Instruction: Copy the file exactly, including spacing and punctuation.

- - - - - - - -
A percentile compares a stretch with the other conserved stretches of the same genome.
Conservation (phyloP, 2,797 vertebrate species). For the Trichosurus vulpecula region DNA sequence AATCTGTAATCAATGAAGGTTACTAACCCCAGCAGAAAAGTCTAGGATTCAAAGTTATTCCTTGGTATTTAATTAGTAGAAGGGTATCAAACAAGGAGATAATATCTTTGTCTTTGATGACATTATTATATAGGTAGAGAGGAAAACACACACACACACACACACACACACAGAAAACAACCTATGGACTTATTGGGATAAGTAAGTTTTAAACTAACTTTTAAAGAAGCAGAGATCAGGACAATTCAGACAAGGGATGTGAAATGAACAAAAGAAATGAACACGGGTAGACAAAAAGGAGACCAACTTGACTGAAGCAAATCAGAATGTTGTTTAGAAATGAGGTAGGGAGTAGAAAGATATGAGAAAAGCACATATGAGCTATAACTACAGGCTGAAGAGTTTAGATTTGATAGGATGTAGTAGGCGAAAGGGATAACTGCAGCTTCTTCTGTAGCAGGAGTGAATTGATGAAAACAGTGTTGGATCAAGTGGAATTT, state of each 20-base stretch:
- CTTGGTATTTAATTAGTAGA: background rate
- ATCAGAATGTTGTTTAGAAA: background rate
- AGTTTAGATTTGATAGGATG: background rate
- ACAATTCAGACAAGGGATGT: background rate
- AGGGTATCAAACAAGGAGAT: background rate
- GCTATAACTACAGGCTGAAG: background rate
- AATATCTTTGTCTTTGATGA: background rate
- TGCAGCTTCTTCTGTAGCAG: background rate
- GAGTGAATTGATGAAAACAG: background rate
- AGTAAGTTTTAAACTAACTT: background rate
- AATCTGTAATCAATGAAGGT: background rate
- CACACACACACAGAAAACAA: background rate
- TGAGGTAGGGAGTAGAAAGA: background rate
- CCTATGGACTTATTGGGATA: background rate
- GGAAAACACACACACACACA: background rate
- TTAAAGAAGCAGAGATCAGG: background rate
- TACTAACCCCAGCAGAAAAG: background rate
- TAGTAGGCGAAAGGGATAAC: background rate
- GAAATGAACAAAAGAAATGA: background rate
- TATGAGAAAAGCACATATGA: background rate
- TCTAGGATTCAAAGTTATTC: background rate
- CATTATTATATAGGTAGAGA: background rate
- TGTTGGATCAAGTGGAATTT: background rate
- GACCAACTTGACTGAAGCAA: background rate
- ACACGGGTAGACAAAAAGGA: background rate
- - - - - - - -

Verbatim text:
A percentile compares a stretch with the other conserved stretches of the same genome.
Conservation (phyloP, 2,797 vertebrate species). For the Trichosurus vulpecula region DNA sequence AATCTGTAATCAATGAAGGTTACTAACCCCAGCAGAAAAGTCTAGGATTCAAAGTTATTCCTTGGTATTTAATTAGTAGAAGGGTATCAAACAAGGAGATAATATCTTTGTCTTTGATGACATTATTATATAGGTAGAGAGGAAAACACACACACACACACACACACACACAGAAAACAACCTATGGACTTATTGGGATAAGTAAGTTTTAAACTAACTTTTAAAGAAGCAGAGATCAGGACAATTCAGACAAGGGATGTGAAATGAACAAAAGAAATGAACACGGGTAGACAAAAAGGAGACCAACTTGACTGAAGCAAATCAGAATGTTGTTTAGAAATGAGGTAGGGAGTAGAAAGATATGAGAAAAGCACATATGAGCTATAACTACAGGCTGAAGAGTTTAGATTTGATAGGATGTAGTAGGCGAAAGGGATAACTGCAGCTTCTTCTGTAGCAGGAGTGAATTGATGAAAACAGTGTTGGATCAAGTGGAATTT, state of each 20-base stretch:
- CTTGGTATTTAATTAGTAGA: background rate
- ATCAGAATGTTGTTTAGAAA: background rate
- AGTTTAGATTTGATAGGATG: background rate
- ACAATTCAGACAAGGGATGT: background rate
- AGGGTATCAAACAAGGAGAT: background rate
- GCTATAACTACAGGCTGAAG: background rate
- AATATCTTTGTCTTTGATGA: background rate
- TGCAGCTTCTTCTGTAGCAG: background rate
- GAGTGAATTGATGAAAACAG: background rate
- AGTAAGTTTTAAACTAACTT: background rate
- AATCTGTAATCAATGAAGGT: background rate
- CACACACACACAGAAAACAA: background rate
- TGAGGTAGGGAGTAGAAAGA: background rate
- CCTATGGACTTATTGGGATA: background rate
- GGAAAACACACACACACACA: background rate
- TTAAAGAAGCAGAGATCAGG: background rate
- TACTAACCCCAGCAGAAAAG: background rate
- TAGTAGGCGAAAGGGATAAC: background rate
- GAAATGAACAAAAGAAATGA: background rate
- TATGAGAAAAGCACATATGA: background rate
- TCTAGGATTCAAAGTTATTC: background rate
- CATTATTATATAGGTAGAGA: background rate
- TGTTGGATCAAGTGGAATTT: background rate
- GACCAACTTGACTGAAGCAA: background rate
- ACACGGGTAGACAAAAAGGA: background rate